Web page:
Polished to Perfection

The question that I am most frequently asked by new authors is, “How can I make my book stand out?” Now, if there were a simple formula that I could pass on to guarantee publishing success, I would be a very rich woman. However, there is no one sure-fire way to ensure that your, often self-published, book will be the one to grab the public’s attention and propel you to literary superstardom.

However, there are ways to give your book a fighting chance against the competition and the most obvious is to make sure that it is free from errors. You may have penned a really good novel, but potential readers are put off by bad reviews and poor grammar, incorrect spelling and badly punctuated books tend to attract negative feedback.

I recently received a book to proofread, via a publisher, with the assurance that is was a virtually clean copy and would need little more than a ‘quick read through’. Apparently, several people had ‘checked’ the manuscript and it was just about print-ready. This was far from the case and book, in fact, contained many mistakes, which would have reflected badly on the author if the book had gone to print in that condition.

During my time as a magazine editor, several people would check the proofs, again and again. It is very difficult for one person to pick up every single error and practically impossible for the author or writer. You should never attempt to proofread your own work, and by that last statement I mean for the final copy, I would assume that all writers will check their own work to make sure that it is as good as it can be before handing it to someone to proofread.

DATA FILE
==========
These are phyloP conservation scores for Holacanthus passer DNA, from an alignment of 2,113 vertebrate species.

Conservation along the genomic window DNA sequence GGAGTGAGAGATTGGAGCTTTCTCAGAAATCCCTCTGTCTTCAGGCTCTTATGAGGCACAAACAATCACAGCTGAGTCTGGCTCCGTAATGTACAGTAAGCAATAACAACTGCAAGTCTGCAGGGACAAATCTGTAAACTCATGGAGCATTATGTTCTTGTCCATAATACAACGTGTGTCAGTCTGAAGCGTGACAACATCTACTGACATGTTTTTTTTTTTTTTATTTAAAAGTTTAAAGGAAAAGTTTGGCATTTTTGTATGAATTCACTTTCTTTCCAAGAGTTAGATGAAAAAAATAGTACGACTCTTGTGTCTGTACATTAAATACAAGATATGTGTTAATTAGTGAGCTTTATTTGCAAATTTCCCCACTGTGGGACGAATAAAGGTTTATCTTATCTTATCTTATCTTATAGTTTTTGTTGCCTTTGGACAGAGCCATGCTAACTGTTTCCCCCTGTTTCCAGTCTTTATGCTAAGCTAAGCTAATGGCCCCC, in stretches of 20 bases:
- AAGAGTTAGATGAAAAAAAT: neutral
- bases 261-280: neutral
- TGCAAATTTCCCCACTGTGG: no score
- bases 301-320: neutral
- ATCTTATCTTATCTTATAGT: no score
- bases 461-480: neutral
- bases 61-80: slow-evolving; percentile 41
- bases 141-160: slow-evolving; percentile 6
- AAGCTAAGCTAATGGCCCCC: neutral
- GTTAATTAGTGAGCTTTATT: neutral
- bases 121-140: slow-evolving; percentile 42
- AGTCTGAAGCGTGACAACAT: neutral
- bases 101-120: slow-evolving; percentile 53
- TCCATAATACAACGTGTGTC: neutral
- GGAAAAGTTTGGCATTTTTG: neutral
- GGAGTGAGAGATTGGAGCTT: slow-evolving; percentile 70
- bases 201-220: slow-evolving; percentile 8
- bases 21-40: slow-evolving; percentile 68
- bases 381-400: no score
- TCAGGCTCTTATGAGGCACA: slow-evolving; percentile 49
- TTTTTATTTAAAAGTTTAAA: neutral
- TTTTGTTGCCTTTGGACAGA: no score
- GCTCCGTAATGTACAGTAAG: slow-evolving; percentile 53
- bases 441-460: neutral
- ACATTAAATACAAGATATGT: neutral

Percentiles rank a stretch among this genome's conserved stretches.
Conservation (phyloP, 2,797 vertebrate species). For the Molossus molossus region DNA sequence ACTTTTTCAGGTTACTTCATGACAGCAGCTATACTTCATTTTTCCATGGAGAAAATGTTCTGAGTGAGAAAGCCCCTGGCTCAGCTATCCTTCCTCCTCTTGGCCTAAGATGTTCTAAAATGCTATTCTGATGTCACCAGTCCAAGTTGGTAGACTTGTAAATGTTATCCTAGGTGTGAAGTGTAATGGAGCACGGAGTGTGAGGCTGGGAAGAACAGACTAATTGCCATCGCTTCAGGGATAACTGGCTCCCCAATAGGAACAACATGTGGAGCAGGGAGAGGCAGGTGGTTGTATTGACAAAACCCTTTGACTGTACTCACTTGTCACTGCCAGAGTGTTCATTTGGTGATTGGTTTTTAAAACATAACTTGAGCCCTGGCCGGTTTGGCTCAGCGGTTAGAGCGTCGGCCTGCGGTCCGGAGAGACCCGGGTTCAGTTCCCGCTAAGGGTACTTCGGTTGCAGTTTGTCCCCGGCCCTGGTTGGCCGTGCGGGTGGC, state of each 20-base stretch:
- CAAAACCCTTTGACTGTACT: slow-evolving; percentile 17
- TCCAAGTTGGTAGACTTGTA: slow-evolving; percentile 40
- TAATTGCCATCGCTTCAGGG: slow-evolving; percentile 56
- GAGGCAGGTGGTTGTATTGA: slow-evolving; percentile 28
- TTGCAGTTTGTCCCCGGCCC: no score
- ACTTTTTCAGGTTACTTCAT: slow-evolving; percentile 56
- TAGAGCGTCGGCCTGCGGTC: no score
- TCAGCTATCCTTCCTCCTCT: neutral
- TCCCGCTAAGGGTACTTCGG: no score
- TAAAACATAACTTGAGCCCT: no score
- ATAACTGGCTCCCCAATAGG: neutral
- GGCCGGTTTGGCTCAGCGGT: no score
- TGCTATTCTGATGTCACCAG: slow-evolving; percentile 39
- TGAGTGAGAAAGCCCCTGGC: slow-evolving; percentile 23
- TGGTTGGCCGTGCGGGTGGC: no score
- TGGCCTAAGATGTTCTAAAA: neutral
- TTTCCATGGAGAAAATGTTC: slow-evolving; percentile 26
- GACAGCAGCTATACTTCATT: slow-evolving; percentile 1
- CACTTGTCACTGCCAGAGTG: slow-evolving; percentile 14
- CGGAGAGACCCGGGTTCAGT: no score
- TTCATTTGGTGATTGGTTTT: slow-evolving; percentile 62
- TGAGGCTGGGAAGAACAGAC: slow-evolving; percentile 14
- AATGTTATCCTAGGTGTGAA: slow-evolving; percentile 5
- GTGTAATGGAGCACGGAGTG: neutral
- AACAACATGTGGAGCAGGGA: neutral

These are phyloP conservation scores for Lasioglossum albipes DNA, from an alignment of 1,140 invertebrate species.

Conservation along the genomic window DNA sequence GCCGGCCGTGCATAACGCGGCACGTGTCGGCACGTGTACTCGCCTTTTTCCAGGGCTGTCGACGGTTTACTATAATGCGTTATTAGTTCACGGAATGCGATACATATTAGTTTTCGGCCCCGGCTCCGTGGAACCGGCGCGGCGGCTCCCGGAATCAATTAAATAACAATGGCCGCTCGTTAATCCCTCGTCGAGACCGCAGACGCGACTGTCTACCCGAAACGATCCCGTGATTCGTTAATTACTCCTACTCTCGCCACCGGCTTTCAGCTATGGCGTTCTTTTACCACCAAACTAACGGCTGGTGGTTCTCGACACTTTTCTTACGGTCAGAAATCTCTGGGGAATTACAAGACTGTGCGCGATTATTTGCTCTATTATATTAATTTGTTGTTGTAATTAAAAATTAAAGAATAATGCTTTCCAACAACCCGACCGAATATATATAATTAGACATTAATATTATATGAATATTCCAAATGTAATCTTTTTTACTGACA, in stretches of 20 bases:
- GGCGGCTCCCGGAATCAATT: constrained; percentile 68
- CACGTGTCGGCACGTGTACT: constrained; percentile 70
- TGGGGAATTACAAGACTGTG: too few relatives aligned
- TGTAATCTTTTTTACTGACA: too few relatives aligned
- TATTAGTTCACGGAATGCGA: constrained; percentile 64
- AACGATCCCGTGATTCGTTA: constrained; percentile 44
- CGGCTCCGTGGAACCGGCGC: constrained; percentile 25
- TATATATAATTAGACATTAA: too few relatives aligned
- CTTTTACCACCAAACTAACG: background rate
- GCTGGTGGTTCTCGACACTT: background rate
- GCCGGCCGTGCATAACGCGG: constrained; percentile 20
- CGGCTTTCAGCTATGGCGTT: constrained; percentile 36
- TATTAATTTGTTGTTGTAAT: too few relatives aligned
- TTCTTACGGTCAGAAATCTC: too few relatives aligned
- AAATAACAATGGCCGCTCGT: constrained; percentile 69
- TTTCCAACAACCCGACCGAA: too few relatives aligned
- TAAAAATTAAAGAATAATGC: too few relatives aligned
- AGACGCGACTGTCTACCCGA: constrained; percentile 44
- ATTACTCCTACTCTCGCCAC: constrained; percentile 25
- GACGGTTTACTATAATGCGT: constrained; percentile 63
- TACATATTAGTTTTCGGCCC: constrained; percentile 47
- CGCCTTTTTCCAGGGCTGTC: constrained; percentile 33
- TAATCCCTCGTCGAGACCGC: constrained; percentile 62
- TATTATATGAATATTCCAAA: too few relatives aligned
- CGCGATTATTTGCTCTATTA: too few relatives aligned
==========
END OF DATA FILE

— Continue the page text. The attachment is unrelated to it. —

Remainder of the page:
Ideally, a manuscript should be passed to an editor, or proofreader, or possibly both before publication and preferably to a professional. Whilst it is perfectly possible for your mum or great aunt Mabel to read your manuscript and even to correct errors, I would always recommend that the final check should be made by someone whose business it is to pick up on other people’s mistakes. A professional editor or proofreader will approach the job very differently from a layman (or woman) and be aware of all those tricky foibles of grammar, spelling and punctuation that writers routinely come unstuck over.

If time allows, I always proofread from hard (printed) copy rather than the computer screen, as lots of mistakes can be missed this way and if a text has become very familiar, I have even been known to read it ‘backwards’.

So, before you rush to publish your book, it is wise to invest time and, yes, money on making sure that your book is error-free. That way, you can be certain that if it your novel captures readers’ attention, it will be for all the right reasons.

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  • About Kim

    Kim Kimber is an experienced writer, copy editor and proofreader who is passionate about the written word in all its forms and a stickler for getting it right. As the former editor of a parenting and lifestyle magazine, Kim knows what makes interesting copy and how to achieve it. Her features have been published in national and international publications on many subjects. Find out more
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